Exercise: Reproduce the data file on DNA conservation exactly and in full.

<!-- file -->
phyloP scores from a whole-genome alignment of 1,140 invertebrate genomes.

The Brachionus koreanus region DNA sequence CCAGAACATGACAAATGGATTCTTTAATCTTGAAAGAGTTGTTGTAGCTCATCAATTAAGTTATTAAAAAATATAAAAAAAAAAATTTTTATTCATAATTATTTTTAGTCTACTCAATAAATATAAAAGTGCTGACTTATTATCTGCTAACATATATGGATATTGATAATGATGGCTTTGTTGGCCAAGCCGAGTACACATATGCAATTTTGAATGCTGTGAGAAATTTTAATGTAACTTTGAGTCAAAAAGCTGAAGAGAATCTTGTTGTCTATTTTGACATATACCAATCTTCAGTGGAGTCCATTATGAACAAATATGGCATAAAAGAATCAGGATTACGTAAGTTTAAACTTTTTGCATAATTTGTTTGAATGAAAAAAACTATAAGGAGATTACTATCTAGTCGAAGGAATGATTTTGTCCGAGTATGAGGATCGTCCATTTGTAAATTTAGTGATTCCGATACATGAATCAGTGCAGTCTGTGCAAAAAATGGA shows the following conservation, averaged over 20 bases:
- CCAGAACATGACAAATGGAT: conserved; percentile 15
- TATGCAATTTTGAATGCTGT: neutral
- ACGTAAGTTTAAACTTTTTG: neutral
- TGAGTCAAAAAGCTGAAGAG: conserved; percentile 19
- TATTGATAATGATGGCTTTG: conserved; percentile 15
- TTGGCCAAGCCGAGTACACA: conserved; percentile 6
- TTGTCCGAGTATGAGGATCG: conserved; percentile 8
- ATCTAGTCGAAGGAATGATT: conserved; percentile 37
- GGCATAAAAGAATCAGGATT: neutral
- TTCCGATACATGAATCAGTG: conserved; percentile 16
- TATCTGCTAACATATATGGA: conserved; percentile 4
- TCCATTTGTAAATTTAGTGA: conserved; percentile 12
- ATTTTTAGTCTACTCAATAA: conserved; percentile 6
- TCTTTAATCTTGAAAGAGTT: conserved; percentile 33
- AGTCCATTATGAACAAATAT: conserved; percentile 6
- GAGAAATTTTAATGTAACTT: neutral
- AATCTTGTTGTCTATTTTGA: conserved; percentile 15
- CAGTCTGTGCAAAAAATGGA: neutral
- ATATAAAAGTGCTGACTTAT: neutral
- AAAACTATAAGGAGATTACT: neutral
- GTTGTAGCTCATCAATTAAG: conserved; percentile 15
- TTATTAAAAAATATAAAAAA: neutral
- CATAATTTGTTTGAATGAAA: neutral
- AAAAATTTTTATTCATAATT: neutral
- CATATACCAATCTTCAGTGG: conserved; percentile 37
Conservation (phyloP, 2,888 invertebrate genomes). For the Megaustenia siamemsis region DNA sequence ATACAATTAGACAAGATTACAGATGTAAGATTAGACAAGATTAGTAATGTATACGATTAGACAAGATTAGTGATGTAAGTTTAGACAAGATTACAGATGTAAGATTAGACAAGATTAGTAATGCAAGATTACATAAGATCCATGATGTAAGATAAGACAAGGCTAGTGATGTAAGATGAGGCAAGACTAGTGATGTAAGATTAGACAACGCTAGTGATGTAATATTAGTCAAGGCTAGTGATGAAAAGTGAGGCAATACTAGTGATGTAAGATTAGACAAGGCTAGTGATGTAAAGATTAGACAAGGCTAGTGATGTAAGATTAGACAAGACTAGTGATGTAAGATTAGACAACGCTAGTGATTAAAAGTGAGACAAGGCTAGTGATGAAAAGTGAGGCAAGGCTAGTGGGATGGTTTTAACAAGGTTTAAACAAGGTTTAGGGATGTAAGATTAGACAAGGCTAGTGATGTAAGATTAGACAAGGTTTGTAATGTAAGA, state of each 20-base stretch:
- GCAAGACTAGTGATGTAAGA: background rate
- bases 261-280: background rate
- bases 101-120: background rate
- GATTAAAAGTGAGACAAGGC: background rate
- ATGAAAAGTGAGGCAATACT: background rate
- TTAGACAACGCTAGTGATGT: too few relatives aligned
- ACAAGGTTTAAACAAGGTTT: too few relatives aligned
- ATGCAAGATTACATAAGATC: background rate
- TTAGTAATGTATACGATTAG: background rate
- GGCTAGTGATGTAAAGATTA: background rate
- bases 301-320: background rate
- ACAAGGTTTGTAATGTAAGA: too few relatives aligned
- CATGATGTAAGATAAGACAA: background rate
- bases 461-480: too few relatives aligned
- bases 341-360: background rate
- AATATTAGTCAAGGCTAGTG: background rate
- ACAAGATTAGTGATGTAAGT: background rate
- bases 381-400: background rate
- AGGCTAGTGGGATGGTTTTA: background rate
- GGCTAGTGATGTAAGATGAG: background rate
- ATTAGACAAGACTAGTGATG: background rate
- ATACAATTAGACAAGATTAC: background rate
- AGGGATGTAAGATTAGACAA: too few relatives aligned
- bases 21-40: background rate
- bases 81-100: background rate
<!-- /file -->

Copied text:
phyloP scores from a whole-genome alignment of 1,140 invertebrate genomes.

The Brachionus koreanus region DNA sequence CCAGAACATGACAAATGGATTCTTTAATCTTGAAAGAGTTGTTGTAGCTCATCAATTAAGTTATTAAAAAATATAAAAAAAAAAATTTTTATTCATAATTATTTTTAGTCTACTCAATAAATATAAAAGTGCTGACTTATTATCTGCTAACATATATGGATATTGATAATGATGGCTTTGTTGGCCAAGCCGAGTACACATATGCAATTTTGAATGCTGTGAGAAATTTTAATGTAACTTTGAGTCAAAAAGCTGAAGAGAATCTTGTTGTCTATTTTGACATATACCAATCTTCAGTGGAGTCCATTATGAACAAATATGGCATAAAAGAATCAGGATTACGTAAGTTTAAACTTTTTGCATAATTTGTTTGAATGAAAAAAACTATAAGGAGATTACTATCTAGTCGAAGGAATGATTTTGTCCGAGTATGAGGATCGTCCATTTGTAAATTTAGTGATTCCGATACATGAATCAGTGCAGTCTGTGCAAAAAATGGA shows the following conservation, averaged over 20 bases:
- CCAGAACATGACAAATGGAT: conserved; percentile 15
- TATGCAATTTTGAATGCTGT: neutral
- ACGTAAGTTTAAACTTTTTG: neutral
- TGAGTCAAAAAGCTGAAGAG: conserved; percentile 19
- TATTGATAATGATGGCTTTG: conserved; percentile 15
- TTGGCCAAGCCGAGTACACA: conserved; percentile 6
- TTGTCCGAGTATGAGGATCG: conserved; percentile 8
- ATCTAGTCGAAGGAATGATT: conserved; percentile 37
- GGCATAAAAGAATCAGGATT: neutral
- TTCCGATACATGAATCAGTG: conserved; percentile 16
- TATCTGCTAACATATATGGA: conserved; percentile 4
- TCCATTTGTAAATTTAGTGA: conserved; percentile 12
- ATTTTTAGTCTACTCAATAA: conserved; percentile 6
- TCTTTAATCTTGAAAGAGTT: conserved; percentile 33
- AGTCCATTATGAACAAATAT: conserved; percentile 6
- GAGAAATTTTAATGTAACTT: neutral
- AATCTTGTTGTCTATTTTGA: conserved; percentile 15
- CAGTCTGTGCAAAAAATGGA: neutral
- ATATAAAAGTGCTGACTTAT: neutral
- AAAACTATAAGGAGATTACT: neutral
- GTTGTAGCTCATCAATTAAG: conserved; percentile 15
- TTATTAAAAAATATAAAAAA: neutral
- CATAATTTGTTTGAATGAAA: neutral
- AAAAATTTTTATTCATAATT: neutral
- CATATACCAATCTTCAGTGG: conserved; percentile 37
Conservation (phyloP, 2,888 invertebrate genomes). For the Megaustenia siamemsis region DNA sequence ATACAATTAGACAAGATTACAGATGTAAGATTAGACAAGATTAGTAATGTATACGATTAGACAAGATTAGTGATGTAAGTTTAGACAAGATTACAGATGTAAGATTAGACAAGATTAGTAATGCAAGATTACATAAGATCCATGATGTAAGATAAGACAAGGCTAGTGATGTAAGATGAGGCAAGACTAGTGATGTAAGATTAGACAACGCTAGTGATGTAATATTAGTCAAGGCTAGTGATGAAAAGTGAGGCAATACTAGTGATGTAAGATTAGACAAGGCTAGTGATGTAAAGATTAGACAAGGCTAGTGATGTAAGATTAGACAAGACTAGTGATGTAAGATTAGACAACGCTAGTGATTAAAAGTGAGACAAGGCTAGTGATGAAAAGTGAGGCAAGGCTAGTGGGATGGTTTTAACAAGGTTTAAACAAGGTTTAGGGATGTAAGATTAGACAAGGCTAGTGATGTAAGATTAGACAAGGTTTGTAATGTAAGA, state of each 20-base stretch:
- GCAAGACTAGTGATGTAAGA: background rate
- bases 261-280: background rate
- bases 101-120: background rate
- GATTAAAAGTGAGACAAGGC: background rate
- ATGAAAAGTGAGGCAATACT: background rate
- TTAGACAACGCTAGTGATGT: too few relatives aligned
- ACAAGGTTTAAACAAGGTTT: too few relatives aligned
- ATGCAAGATTACATAAGATC: background rate
- TTAGTAATGTATACGATTAG: background rate
- GGCTAGTGATGTAAAGATTA: background rate
- bases 301-320: background rate
- ACAAGGTTTGTAATGTAAGA: too few relatives aligned
- CATGATGTAAGATAAGACAA: background rate
- bases 461-480: too few relatives aligned
- bases 341-360: background rate
- AATATTAGTCAAGGCTAGTG: background rate
- ACAAGATTAGTGATGTAAGT: background rate
- bases 381-400: background rate
- AGGCTAGTGGGATGGTTTTA: background rate
- GGCTAGTGATGTAAGATGAG: background rate
- ATTAGACAAGACTAGTGATG: background rate
- ATACAATTAGACAAGATTAC: background rate
- AGGGATGTAAGATTAGACAA: too few relatives aligned
- bases 21-40: background rate
- bases 81-100: background rate